There are many things to consider when purchasing an existing business. However, one of the best sources of information on the business is through the seller themselves. The seller should be able to provide you with all sorts of information regarding the finances, marketing, assets, ownership and operations of the business in question, so it’s important to open up a dialogue.
Making sure you ask the right questions is key to making an informed decision on whether or not to pursue the business purchase further. Important questions that are not addressed early on could have negative repercussions and cause significant delays to the acquisition down the line.
It’s not uncommon for a buyer to revise their offer for a business, or to withdraw from the deal completely after discovering a few more details about the company. These enquiries will form part of your due diligence, but will also offer a more direct approach to get discussions moving in the right direction.
Below you will find the top ten questions to ask a seller before you think about signing on the dotted line.
1. Why are you really selling the business?This could be the most important question you ask, as it may have a bearing on how you make the business profitable, or it may make you think twice about agreeing to buy the business. If the seller says the company’s finances are a chief concern, that should be a red flag. On the other hand, if the seller just wishes to retire, relocate or has family obligations unrelated to the business, this presents an ideal situation.
2. Can I review the certified financial statements of income, cashflow and balance sheets for the last three years?Businesses are often valued by their cashflow, so this will give you some additional information about whether the business has been overvalued, undervalued or if the seller’s price is a fair one. A successful buyer will be confident about putting in an offer for a business, even if it’s much lower than what the seller is expecting, because experienced buyers will always choose to make informed decisions. Also, remember that the bank will want to see these documents before lending.
3. Can I see the company tax returns for the last three years?Make sure this is the company tax returns and not those of the owner. Tax returns often paint a truer picture of the company finances, as the company will typically want to avoid HM Revenue & Customs being alerted to any irregularities. Again, company tax returns are also something that your bank will want to see before they consider lending you the necessary capital for the acquisition, if finance is part of your plan.
4. Can I see a copy of all documents relating to outstanding debt, including accounts payable, property and equipment?Again, these documents will give you an overview of the company cashflow and, therefore, the company’s overall value. Also, any late payments may suggest that the business is struggling to stay afloat, or that its relationship with other vendors may be in an irreparable state.
5. Will you, the seller, be around to help in the transition period after the sale?Not only will having the seller around for a period after the sale help smooth the transition, but it’s also wise to agree on some form of compensation for their services throughout this time. Of course, this may not be an option in every case, but it’s worth confirming with the seller as early on in the process as possible.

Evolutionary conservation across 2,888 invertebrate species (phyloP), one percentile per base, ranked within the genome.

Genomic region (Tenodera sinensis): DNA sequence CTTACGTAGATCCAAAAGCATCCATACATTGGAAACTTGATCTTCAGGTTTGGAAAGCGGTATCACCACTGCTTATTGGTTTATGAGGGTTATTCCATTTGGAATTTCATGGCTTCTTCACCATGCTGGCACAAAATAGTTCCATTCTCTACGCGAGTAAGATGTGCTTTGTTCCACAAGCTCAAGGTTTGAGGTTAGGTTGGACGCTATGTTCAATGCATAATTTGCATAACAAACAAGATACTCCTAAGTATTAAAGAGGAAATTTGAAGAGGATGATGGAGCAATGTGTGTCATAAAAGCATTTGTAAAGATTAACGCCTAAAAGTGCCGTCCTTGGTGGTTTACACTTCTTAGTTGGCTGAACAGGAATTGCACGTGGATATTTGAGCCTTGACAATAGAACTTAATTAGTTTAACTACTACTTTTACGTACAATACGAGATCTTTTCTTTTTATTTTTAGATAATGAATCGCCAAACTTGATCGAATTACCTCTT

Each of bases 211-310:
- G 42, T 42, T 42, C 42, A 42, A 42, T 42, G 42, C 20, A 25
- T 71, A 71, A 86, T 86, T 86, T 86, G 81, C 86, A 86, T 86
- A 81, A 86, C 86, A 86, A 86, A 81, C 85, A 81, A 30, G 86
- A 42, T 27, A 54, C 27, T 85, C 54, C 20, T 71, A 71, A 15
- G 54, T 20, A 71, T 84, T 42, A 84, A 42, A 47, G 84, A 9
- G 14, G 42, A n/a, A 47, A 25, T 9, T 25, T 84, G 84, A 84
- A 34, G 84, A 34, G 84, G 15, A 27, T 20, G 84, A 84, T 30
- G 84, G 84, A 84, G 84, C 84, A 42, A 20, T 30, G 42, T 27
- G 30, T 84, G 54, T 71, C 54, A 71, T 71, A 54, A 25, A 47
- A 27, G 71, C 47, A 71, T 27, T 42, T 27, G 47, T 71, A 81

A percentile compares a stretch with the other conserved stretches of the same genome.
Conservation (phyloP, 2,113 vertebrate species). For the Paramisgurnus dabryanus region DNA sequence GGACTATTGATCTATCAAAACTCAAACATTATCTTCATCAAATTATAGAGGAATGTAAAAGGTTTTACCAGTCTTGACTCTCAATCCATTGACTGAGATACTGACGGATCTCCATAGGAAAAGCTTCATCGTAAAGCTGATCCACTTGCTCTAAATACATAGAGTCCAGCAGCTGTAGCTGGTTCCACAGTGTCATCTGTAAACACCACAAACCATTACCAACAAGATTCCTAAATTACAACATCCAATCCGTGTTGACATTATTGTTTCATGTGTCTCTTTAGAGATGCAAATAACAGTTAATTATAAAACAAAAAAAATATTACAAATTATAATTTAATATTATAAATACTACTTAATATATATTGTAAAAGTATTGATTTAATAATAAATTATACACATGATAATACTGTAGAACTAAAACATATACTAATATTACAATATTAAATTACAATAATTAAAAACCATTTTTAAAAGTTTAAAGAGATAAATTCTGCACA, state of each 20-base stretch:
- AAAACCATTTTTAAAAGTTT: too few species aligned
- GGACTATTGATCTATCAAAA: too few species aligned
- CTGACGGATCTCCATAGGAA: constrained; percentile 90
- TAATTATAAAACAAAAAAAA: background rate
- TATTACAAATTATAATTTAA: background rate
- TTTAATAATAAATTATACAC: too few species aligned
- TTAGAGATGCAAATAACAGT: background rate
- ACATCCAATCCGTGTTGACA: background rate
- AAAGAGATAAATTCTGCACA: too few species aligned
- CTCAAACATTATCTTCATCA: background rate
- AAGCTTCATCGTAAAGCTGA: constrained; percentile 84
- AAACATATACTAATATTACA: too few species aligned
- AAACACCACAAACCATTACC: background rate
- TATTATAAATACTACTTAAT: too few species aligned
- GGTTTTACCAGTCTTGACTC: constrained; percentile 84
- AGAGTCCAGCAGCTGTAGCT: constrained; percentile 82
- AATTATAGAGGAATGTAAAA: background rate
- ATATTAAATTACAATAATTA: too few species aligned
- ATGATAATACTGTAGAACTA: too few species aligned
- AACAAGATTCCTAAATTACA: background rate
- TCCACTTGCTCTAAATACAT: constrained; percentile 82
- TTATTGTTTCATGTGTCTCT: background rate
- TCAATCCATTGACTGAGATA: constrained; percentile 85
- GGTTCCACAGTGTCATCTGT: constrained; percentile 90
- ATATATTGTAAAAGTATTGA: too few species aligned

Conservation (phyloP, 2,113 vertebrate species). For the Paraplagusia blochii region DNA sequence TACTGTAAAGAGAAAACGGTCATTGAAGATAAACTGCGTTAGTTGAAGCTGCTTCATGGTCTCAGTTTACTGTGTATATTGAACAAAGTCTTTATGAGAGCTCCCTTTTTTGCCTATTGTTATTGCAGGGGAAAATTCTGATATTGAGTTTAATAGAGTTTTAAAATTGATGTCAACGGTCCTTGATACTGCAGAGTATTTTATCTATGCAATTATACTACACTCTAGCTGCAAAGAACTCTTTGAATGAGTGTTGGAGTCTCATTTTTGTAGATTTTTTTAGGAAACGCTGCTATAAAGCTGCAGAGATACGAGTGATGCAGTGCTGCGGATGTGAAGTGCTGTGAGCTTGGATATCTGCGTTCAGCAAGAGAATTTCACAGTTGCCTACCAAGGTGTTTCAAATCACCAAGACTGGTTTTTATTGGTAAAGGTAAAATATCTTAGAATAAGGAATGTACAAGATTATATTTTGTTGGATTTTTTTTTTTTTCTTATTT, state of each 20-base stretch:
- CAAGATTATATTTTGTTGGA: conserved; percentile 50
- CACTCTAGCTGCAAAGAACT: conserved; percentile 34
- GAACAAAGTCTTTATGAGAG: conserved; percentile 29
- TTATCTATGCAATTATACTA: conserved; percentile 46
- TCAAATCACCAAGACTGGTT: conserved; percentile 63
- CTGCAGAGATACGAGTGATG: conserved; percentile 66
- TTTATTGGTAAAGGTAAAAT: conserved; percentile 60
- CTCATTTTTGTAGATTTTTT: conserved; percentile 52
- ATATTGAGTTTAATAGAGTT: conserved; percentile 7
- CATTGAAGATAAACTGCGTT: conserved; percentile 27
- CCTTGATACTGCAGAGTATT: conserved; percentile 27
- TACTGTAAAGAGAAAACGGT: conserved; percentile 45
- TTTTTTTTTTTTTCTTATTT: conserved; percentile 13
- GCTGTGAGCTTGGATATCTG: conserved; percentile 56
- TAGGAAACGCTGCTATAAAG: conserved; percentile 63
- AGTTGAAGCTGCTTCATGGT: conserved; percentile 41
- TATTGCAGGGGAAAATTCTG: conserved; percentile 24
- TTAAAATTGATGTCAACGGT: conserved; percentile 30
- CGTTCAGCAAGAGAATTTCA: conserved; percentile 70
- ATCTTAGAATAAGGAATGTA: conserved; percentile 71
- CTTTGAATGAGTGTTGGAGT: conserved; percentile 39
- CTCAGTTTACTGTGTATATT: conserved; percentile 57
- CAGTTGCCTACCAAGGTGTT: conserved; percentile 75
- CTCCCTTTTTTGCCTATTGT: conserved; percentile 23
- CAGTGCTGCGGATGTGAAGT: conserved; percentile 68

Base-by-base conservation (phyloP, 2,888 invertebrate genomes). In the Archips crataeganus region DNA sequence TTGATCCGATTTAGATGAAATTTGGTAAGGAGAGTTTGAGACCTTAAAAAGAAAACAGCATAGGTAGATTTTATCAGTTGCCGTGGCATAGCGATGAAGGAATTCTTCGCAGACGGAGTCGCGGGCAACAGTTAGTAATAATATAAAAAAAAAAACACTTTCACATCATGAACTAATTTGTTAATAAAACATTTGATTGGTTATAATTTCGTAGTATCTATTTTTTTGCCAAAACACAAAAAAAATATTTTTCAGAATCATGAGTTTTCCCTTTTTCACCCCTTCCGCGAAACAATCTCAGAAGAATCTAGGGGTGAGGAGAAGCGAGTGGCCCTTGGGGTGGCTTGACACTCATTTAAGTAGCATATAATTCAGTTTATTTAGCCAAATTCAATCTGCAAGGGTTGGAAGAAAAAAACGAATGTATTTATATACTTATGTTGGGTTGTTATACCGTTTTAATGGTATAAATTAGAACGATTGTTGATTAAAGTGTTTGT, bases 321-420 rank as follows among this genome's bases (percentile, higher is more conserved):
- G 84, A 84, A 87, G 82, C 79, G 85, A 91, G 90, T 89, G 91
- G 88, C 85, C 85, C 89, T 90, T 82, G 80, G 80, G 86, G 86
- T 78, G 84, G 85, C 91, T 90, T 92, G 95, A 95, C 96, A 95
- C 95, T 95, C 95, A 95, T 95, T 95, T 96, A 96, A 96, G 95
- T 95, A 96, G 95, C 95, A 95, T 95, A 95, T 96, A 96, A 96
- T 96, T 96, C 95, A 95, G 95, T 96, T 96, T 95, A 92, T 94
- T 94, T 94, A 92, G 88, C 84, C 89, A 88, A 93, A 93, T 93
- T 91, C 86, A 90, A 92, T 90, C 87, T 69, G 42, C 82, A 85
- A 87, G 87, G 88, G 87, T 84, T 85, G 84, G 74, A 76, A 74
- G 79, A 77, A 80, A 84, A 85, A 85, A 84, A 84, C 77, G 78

6. Can I speak with the employees and managers, or is the sale strictly confidential?If it’s the latter, then you should follow up with a question about why employees and/or managers have not been told yet. If it is a confidential sale, there are some concerns to consider, especially as employees tend to worry about redundancies when new owners come in.
7. Has there been a high turnover in staff? If so, why?If staff regularly leave the business, it could suggest a number of things, but chief among those concerns must be that perhaps the business isn’t sustainable on the current wages it pays, or the amount of work employees are expected to complete every day.
8. Is there a close relationship between the company and its customers?Reputations are hard to build, and if the company is not highly regarded by its current customers, that could present a stumbling block along the way to making it a much more profitable business. It’s up to you to decide what level of damage you are willing to repair.
9. What are the conditions like in the working environment?Be careful to note if employees are placed in any hazardous situations or significant risks to health and safety, as this can be an extra worry for you as a buyer. It may require regular, stringent checks by health and safety officials and you may need to purchase extra equipment to ensure your business is fully compliant with health and safety law. In addition, insurance cover for things like employee and public liability may need to be in place, which is another cost to consider.
10. What is the state of existing fixed assets belonging to the company, such as office equipment, machinery and vehicles?Finally, finding out how well managers, supervisors and staff have maintained company equipment, machinery and vehicles is an important consideration for the future of the business. Poorly maintained company assets can end up being very costly in the long run, especially if the equipment is vital to the business and needs to be fixed or replaced regularly throughout the years ahead.
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